By Brad Bishop from Racing Victoria
A good line on how Black Caviar stacks up against the sprinting greats of yesteryear can be measured through how insignificant their career records can appear in comparison to the unbeaten mare.
Miss Andretti boasts the best strike rate of the horses previously considered modern day short-course stars, yet she took 31 starts to win 19 races, while Takeover Target, who won his first seven starts, finished at a tick over 50 percent with 21 wins from 41 starts.
Mahogany and Apache Cat won 19 races apiece - the same number as Black Caviar – and they both also went to the races 43 times, albeit they were both tried over middle distances at various stages of their careers.
But one sprinter who can lay claim to holding some sort of achievement over the champion mare is former Lee Freedman-trained gelding Schillaci.
Where it took Black Caviar eight races to claim her first Group 1, Schillaci had four Group 1 trophies in the cabinet by that stage of his career.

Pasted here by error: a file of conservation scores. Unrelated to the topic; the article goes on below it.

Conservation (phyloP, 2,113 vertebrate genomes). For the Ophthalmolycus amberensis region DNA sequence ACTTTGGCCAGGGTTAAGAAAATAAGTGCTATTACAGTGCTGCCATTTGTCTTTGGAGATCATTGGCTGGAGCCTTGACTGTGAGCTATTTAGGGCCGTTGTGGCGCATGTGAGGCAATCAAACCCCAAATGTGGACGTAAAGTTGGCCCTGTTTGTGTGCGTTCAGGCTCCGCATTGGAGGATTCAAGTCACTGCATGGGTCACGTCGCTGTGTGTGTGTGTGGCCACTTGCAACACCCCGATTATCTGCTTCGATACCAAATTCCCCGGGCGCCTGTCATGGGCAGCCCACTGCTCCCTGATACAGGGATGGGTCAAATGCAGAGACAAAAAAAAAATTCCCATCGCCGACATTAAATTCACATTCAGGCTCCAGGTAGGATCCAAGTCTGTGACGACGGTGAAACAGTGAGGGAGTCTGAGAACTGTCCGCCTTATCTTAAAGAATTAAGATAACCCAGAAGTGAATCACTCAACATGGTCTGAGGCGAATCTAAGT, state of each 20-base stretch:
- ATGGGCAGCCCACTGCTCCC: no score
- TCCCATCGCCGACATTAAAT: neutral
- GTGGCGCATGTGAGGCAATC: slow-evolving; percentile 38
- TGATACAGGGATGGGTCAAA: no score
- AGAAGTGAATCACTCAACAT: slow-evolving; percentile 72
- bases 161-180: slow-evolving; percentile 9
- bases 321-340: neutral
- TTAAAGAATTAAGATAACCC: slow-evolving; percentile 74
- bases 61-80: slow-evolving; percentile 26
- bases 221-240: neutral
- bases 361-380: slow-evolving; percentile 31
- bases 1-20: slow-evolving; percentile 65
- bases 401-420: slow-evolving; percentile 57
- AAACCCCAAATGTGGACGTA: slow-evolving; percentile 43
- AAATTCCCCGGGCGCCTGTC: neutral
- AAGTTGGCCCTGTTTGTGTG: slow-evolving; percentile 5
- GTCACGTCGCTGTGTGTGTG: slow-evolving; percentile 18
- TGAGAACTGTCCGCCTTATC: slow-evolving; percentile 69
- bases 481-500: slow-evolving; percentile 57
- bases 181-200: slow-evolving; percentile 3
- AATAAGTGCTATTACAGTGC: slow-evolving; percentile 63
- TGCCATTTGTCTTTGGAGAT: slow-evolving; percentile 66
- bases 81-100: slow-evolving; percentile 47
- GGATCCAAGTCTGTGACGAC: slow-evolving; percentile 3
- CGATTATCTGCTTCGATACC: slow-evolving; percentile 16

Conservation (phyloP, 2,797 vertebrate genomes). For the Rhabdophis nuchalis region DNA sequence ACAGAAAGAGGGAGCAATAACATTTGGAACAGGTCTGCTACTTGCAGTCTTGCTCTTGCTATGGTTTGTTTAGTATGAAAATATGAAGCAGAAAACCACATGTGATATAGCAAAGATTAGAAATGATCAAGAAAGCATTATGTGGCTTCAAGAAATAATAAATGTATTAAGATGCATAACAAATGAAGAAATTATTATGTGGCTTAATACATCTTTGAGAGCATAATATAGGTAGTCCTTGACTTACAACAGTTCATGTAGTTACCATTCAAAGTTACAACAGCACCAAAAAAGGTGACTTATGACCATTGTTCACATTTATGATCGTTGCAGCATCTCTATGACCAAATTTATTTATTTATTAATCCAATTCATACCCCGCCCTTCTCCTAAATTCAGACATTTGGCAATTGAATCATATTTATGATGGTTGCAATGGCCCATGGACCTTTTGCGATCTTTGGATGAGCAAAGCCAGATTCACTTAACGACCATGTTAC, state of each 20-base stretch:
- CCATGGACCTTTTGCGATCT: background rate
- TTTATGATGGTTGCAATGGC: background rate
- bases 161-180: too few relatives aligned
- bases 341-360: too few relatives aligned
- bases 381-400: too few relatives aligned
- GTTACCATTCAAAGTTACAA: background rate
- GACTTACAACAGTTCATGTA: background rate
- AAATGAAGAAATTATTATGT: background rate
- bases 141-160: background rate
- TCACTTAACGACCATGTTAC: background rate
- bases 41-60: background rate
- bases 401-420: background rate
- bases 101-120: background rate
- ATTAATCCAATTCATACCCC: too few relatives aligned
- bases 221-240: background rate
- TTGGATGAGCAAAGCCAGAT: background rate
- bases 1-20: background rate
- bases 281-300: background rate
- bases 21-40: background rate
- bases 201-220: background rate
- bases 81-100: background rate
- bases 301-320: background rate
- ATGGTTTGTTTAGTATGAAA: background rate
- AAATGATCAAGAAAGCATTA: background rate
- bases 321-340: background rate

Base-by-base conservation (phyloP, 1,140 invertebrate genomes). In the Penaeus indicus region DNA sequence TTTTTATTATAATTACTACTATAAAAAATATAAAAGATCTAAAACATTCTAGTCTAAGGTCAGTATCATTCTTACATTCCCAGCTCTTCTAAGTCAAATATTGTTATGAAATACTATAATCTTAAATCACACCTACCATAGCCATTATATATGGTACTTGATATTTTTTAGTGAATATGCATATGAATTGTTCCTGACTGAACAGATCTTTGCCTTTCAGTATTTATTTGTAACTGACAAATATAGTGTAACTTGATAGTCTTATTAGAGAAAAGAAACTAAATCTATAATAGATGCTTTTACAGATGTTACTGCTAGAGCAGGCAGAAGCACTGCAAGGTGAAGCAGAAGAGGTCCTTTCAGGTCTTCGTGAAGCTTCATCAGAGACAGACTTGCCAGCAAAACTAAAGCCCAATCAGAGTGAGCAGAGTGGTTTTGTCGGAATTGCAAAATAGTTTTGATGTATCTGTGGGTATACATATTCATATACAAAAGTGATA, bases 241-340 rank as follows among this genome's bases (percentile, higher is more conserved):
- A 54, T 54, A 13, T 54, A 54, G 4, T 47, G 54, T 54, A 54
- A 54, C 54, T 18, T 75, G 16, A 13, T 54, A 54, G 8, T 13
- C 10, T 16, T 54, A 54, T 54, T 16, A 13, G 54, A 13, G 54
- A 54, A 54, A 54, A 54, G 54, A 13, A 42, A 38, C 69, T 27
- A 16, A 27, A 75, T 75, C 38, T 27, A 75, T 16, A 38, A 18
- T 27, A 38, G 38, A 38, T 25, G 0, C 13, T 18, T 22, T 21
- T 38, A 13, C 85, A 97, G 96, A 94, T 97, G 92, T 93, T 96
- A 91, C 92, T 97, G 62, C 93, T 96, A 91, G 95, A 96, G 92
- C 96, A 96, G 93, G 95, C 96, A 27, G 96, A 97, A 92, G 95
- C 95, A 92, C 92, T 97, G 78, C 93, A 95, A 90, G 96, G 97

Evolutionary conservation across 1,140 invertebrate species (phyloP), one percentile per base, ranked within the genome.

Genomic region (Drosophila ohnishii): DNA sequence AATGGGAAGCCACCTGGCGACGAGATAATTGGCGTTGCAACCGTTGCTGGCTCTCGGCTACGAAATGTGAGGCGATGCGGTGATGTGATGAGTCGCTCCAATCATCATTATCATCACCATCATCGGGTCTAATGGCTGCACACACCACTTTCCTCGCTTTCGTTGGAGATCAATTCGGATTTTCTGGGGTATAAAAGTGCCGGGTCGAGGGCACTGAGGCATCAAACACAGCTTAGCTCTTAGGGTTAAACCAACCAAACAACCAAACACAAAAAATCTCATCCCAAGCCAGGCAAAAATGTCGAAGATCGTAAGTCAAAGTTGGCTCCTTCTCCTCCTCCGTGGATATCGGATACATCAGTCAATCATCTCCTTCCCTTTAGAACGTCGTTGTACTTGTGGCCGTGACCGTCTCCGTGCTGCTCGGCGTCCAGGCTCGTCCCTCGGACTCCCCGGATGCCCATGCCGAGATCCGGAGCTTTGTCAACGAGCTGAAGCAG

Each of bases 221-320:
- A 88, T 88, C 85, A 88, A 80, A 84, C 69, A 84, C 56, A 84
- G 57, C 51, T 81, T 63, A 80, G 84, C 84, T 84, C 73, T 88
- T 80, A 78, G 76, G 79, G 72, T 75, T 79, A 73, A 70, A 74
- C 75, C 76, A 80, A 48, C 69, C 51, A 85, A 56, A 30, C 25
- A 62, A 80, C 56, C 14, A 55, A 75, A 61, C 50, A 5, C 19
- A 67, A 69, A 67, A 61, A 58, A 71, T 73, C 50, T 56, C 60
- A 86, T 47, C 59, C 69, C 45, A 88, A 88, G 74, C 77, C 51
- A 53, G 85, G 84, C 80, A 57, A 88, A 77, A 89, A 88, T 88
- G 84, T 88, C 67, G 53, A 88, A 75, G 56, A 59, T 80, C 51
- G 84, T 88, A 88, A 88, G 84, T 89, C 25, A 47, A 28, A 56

At just his fourth start the son of Salieri won the Lightning Stakes (1000m), backed up a week later to win the 1100m Oakleigh Plate, which will be run this Saturday at Caulfield, before following up with victory in the Newmarket Handicap (1200m) at start No 6.
That made him only the second horse to win Australia's famed sprint treble, five years after Placid Ark first achieved it, and no horse has since been able to replicate it.
But that wasn't it for the big grey, who then progressed to Sydney where he was controversially beaten into second place on protest in the Group 2 Canterbury Stakes before bouncing back to claim what was then Sydney's premier autumn sprint, The Galaxy at Group 1 level, at his eighth outing.
This year marks the 20th anniversary of what remains the unique sprinting feat.
"He was an extremely talented horse," Freedman said this week when reflecting on Schillaci's career. "He won the Lightning at about his fourth run, his fifth run he won the Oakleigh Plate and his sixth run the Newmarket. I don't think many horses could have done that.
"You talk about good sprinters these days coming up through the ranks winning Listed races, but he won three Group 1s in a row at his fourth, fifth and sixth start. He was very gifted."